Thursday January 22, 2015
Years from now, the existing Garden St.—situated between Healthy Living, Trader Joe’s and Pier 1 Imports—will extend to intersect with Market St. and continue on to connect to Williston Rd. via Midas Dr. How will this new route look? The answer to this is not yet known, but the design workshop held on January 15 gave the public glimpses of how it might look. A series of design alternatives were presented and feedback was invited.
The project, which also includes intersection improvements at Williston Rd. and White St. and Williston and Hinesburg Roads, is led by Stantec Consulting and assisted by ORW (a landscape design and planning firm), and Chester Engineers (formerly known as BioEngineering Group). Together, they are working to help design, engineer and permit this support street in the city’s new downtown.
The January public design workshop served as a follow-up step from the first brainstorming and walk-around workshop held in September 2014. Attendees at the September workshop—including residents, property owners, business owners, and city committee members—asked the consultants to consider the following: traffic-calming, sense of place, gathering spaces, attractive areas, pedestrian and bike-friendly spaces, connections, green spaces, and a comfortable and inviting scene. A month later, on October 14, 2014, the Planning Commission adopted the Garden St. project’s Purpose & Need statement.
In addition to the Garden Street alternatives, the consultants offered two renderings for the Garden St. entrance at Midas Dr. where there is a wider right-of-way of 100 ft., providing some additional opportunities for street design. The first option offers sidewalks, green belts, on-street parking and travel lanes on both sides. A 26 ft. stormwater treatment area would fall between the travel lanes, and would include a 10 ft. cycle track. The second alternative shows four lanes; the outer lanes are reserved for on-street parking, and there are two travel lanes in between. Green belts are situated on either side of the street. This option also includes a 10 ft. cycle track, a 26 ft. stormwater treatment, and sidewalks.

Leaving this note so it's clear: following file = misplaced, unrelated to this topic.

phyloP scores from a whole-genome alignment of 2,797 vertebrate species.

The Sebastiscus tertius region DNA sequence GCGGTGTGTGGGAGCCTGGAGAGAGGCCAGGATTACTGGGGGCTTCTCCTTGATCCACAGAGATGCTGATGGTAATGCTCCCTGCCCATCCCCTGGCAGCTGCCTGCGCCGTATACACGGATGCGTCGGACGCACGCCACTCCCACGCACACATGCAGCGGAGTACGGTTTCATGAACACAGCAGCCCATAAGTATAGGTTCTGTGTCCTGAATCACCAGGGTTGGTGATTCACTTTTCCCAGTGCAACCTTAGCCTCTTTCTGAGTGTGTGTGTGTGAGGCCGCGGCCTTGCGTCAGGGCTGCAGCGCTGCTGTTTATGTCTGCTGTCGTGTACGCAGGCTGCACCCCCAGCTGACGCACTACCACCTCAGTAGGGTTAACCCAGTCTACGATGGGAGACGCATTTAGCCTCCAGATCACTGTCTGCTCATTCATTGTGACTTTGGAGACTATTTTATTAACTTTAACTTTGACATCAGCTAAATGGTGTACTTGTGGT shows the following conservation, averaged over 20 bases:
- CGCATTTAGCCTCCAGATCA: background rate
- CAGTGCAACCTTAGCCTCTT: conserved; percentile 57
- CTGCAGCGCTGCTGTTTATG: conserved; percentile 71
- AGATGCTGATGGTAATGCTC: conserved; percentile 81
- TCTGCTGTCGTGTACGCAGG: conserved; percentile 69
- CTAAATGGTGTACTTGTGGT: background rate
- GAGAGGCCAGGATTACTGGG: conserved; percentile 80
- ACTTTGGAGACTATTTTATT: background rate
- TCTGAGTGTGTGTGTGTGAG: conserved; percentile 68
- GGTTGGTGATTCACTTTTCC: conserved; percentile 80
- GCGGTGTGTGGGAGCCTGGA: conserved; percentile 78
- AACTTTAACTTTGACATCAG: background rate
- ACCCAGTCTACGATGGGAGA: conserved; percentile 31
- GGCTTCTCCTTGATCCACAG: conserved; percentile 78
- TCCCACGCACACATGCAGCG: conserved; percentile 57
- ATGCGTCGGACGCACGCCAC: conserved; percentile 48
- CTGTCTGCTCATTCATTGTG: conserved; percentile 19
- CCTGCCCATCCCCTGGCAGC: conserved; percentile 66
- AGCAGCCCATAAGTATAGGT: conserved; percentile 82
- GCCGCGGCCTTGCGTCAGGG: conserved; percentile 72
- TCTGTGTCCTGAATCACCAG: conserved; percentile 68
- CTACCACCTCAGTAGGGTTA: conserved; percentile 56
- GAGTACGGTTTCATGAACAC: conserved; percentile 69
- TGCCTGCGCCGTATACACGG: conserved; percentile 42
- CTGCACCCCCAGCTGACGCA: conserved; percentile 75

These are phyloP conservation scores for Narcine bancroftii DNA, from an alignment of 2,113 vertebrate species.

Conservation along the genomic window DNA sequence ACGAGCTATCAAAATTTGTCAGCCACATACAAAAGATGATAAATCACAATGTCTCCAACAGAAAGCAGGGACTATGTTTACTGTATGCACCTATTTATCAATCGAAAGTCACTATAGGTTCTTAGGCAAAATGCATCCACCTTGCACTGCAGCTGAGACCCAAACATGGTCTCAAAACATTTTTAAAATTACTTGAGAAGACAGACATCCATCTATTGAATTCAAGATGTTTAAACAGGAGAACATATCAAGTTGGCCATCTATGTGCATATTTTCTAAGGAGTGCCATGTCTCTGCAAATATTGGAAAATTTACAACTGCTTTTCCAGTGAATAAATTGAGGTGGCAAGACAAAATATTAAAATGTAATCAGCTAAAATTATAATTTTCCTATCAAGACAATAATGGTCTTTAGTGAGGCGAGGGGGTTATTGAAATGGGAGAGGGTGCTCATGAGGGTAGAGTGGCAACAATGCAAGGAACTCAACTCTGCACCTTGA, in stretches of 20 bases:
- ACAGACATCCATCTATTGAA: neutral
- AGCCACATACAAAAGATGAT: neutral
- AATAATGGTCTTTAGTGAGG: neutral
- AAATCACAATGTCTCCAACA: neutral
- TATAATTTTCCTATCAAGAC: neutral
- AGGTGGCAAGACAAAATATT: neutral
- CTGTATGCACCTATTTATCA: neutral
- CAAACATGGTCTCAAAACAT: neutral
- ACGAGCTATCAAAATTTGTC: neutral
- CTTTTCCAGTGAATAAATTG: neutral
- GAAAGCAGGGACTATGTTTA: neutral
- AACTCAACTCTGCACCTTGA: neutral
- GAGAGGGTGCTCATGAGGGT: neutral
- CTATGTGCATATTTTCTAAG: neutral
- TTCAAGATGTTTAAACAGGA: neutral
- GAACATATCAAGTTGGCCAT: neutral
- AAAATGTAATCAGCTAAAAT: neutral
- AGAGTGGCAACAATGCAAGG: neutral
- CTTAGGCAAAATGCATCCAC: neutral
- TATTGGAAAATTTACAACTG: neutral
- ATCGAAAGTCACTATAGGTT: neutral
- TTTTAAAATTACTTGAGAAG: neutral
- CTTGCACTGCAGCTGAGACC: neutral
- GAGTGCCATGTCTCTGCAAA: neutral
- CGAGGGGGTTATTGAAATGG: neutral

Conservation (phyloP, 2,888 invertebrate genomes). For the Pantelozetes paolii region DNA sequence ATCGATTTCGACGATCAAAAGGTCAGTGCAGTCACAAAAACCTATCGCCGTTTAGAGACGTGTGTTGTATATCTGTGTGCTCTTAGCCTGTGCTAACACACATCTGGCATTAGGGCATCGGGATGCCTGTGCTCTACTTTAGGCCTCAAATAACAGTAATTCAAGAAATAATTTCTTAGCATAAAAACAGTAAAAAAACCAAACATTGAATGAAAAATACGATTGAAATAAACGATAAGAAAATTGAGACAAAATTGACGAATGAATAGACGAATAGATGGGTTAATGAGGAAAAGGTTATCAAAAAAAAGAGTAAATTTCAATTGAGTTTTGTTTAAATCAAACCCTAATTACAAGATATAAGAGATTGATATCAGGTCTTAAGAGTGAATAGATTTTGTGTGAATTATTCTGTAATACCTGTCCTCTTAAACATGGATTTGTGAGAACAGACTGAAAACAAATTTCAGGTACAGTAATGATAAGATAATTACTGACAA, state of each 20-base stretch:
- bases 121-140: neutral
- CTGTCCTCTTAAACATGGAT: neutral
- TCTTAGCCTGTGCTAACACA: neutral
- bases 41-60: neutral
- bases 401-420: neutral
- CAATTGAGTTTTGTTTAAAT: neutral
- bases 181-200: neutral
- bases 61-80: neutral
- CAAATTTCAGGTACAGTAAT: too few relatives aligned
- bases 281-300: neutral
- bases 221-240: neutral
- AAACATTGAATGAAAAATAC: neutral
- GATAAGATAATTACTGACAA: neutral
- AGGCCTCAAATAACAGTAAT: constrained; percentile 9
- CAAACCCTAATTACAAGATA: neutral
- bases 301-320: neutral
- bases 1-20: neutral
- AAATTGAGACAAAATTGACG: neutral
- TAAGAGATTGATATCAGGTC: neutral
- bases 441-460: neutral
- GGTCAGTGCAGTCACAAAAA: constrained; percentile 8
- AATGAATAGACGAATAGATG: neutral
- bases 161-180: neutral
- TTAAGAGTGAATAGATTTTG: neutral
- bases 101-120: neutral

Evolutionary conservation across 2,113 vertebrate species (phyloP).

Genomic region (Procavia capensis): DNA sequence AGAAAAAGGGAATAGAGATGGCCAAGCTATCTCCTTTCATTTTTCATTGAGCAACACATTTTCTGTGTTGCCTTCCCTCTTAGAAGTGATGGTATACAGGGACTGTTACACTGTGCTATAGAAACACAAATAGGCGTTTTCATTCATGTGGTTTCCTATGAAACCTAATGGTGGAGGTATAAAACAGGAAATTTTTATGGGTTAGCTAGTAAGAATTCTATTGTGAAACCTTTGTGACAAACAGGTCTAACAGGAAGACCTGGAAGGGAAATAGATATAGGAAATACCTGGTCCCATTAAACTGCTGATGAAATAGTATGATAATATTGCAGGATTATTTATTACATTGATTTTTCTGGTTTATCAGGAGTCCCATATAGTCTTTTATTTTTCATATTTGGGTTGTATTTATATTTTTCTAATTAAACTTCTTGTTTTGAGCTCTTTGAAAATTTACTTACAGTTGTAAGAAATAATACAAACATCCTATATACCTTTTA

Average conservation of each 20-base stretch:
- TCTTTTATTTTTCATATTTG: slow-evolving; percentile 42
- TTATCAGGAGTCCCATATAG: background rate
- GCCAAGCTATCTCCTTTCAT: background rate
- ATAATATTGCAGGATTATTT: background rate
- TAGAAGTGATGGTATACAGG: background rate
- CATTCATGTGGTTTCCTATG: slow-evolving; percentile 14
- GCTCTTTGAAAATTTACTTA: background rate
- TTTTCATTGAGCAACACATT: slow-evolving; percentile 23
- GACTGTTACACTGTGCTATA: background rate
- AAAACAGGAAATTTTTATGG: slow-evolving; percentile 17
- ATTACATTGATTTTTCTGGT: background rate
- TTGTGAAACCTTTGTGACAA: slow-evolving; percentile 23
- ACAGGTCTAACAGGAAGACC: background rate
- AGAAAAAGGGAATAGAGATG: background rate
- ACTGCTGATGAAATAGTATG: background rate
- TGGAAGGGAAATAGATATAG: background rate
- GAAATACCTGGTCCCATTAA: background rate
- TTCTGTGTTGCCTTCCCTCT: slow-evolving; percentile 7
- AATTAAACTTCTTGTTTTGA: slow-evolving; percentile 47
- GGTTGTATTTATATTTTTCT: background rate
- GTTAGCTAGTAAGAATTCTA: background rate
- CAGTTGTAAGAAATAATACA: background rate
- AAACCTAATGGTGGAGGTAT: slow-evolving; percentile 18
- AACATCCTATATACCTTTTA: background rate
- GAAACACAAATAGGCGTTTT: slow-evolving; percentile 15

Reflection and Workshop Outcome
Cost differences, stormwater maintenance, and bike connections were some of the topics the public discussed throughout the presentation, but a major question remained unanswered: what land uses will serve this prime location in the future downtown?
The development plans for the area are unknown and the landowner will determine its uses. The market will be a key determining factor; “the market is very good right now for residential,” Project Director Ilona Blanchard said.
The proposed City Center Form Based Code, if adopted, will have standards that will need to be met, design-wise. However, Form Based Code is “silent on the [land use] issue,” as Recreation and Leisure Arts Glenn Sproul noted. Whether or not City Center Form Based Code is adopted will also help determine who builds the road: the developer or the city.
At the conclusion of the presentation, participants used colored dots to vote for their preferences; green denoted a first choice street alternative, red denoted a second choice street alternative, and blue denoted the first choice for the entry road. Written comments were also encouraged.
Alternatives 4a and 4b reeled in the most first-choice votes. Public comments noted that 4b “has the most ‘gardeny-feel’” and “good traffic calming,” and added a “suggestion: use protected bikeway for 4b, not a cycle track.” The votes were close for both entry road alternatives at Midas Dr., with the first alternative gaining slightly more votes.
The city encourages more input from the public before refining an alternative and making a recommendation to the City Council. The alternatives and presentation are available on the city’s website, www.sburl.com.
SOURCE: Miranda Jonswold, Correspondent